When the minds at the British Propshop Modelmakers Ltd. were looking for new ways to produce their props they found that the German voxeljet met their needs wonderfully. Though the VX4000 printers at voxeljet could have produced the whole 1:3 scale car as a single piece in one print, each car was made of 18 pieces as the Brits wanted realistic functionality. And they got realistic; after Propshop painted them it’s difficult (impossible) to discern that they’re fakes. I watched the movie and I can think of only one scene where I knew that I wasn’t looking at a real car, and that’s only because I had read about this beforehand. As the prop people at Weta Workshop and White Room Artifacts know, it’s generally cheaper and faster to have props printed than to build them by hand, and the results are just as good, but usually way better.
The original Aston Martin DB5 is obviously worth a pretty penny, but since one of these models was auctioned for nearly $100,000, (SPOILER ALERT) it makes the cost of exploding one of the others for the film seem exaggerated (but paid for). But other than lower costs, less time, and higher quality, there may be a future reason to have 3D printing in film studios. The allegations of animal cruelty made against the makers of the upcoming Hobbit movie came with a request for the CGI master Peter Jackson to commit to using no real animals in his films; there’s been no such commitment made so far, but 3D printing will surely be there to help if it ever happens. In the meantime, at least real cars can be spared the brutality of Hollywood.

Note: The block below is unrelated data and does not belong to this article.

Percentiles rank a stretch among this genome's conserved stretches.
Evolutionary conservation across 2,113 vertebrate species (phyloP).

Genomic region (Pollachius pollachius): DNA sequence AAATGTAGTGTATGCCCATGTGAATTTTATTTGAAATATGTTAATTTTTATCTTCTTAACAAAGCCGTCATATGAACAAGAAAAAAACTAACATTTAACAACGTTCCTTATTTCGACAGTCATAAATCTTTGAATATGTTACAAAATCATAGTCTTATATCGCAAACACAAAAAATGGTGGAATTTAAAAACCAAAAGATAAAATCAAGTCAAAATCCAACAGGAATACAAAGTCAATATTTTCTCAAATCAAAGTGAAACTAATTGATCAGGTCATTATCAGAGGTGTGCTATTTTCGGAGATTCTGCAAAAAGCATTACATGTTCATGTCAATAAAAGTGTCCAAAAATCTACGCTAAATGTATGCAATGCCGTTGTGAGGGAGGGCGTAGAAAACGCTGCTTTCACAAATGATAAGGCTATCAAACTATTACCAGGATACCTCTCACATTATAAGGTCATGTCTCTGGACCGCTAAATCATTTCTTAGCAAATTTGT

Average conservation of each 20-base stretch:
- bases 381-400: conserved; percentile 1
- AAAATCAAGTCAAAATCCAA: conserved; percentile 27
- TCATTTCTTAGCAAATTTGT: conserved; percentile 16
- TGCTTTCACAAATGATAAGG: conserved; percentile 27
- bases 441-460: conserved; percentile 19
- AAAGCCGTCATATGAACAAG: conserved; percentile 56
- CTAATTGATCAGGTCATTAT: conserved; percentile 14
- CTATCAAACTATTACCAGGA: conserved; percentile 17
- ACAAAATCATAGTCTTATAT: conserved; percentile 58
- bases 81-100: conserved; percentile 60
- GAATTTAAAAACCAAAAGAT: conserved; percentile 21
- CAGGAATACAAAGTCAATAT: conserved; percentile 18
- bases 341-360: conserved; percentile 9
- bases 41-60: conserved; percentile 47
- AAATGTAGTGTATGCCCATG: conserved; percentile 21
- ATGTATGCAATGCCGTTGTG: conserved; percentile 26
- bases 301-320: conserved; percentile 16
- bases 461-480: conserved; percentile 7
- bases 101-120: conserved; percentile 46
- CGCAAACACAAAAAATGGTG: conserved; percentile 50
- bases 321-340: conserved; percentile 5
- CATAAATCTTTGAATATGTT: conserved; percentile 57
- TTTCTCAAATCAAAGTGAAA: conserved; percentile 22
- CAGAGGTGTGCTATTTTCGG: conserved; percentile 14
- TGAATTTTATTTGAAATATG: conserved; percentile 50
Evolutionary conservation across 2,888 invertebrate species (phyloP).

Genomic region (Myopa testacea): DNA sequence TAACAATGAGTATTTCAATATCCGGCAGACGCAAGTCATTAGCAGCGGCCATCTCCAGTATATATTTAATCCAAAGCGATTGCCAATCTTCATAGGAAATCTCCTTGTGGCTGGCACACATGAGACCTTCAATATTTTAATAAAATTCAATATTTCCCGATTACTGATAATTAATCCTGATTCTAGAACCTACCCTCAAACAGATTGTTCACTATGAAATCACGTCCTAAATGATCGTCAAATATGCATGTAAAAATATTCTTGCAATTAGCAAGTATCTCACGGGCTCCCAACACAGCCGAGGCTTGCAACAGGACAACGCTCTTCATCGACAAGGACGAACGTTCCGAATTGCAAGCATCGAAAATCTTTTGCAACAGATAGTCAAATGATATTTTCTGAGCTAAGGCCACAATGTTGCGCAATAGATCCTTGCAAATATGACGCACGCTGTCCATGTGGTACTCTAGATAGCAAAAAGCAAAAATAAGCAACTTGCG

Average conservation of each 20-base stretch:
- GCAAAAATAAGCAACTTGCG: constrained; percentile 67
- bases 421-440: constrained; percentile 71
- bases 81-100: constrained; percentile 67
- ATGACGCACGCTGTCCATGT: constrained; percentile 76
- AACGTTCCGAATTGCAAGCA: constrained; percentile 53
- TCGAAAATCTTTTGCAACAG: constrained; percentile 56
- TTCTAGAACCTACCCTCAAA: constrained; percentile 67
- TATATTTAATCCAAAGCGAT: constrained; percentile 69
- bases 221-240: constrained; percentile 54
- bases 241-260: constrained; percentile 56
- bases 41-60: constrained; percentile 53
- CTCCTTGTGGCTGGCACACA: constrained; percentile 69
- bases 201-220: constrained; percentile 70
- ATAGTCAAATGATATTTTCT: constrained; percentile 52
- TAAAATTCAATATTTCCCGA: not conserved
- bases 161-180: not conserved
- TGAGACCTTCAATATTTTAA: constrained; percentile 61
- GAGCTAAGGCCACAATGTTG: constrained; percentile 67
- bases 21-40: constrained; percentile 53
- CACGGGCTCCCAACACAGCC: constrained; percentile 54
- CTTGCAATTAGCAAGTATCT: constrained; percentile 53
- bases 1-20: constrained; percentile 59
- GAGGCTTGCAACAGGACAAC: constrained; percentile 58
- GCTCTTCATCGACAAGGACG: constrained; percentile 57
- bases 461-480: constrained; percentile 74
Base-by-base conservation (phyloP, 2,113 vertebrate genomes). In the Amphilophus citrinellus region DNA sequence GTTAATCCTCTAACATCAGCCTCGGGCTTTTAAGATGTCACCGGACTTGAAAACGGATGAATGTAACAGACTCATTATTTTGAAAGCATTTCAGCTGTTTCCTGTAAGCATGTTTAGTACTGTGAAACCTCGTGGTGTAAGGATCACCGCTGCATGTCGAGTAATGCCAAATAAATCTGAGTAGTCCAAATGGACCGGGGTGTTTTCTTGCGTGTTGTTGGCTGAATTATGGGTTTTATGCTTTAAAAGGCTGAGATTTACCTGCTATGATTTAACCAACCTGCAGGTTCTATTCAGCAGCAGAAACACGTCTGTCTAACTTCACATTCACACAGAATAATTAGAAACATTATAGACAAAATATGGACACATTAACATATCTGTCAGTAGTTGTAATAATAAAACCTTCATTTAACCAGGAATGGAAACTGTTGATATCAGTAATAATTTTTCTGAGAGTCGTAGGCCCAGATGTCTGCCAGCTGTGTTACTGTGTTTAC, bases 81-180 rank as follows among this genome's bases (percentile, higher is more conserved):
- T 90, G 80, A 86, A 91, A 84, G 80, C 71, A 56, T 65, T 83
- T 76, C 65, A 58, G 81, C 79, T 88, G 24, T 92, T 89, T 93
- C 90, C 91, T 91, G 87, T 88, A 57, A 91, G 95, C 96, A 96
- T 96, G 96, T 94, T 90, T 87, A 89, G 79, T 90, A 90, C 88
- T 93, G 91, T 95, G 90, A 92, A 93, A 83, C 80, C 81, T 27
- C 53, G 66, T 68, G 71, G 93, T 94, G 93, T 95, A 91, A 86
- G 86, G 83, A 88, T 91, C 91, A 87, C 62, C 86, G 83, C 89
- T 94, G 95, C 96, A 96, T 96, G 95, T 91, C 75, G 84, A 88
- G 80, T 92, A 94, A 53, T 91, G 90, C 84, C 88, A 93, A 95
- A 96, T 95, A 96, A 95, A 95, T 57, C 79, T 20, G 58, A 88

Spoiler: Bond's Old Aston Martin is a New 3D Print
by Cameron Naramore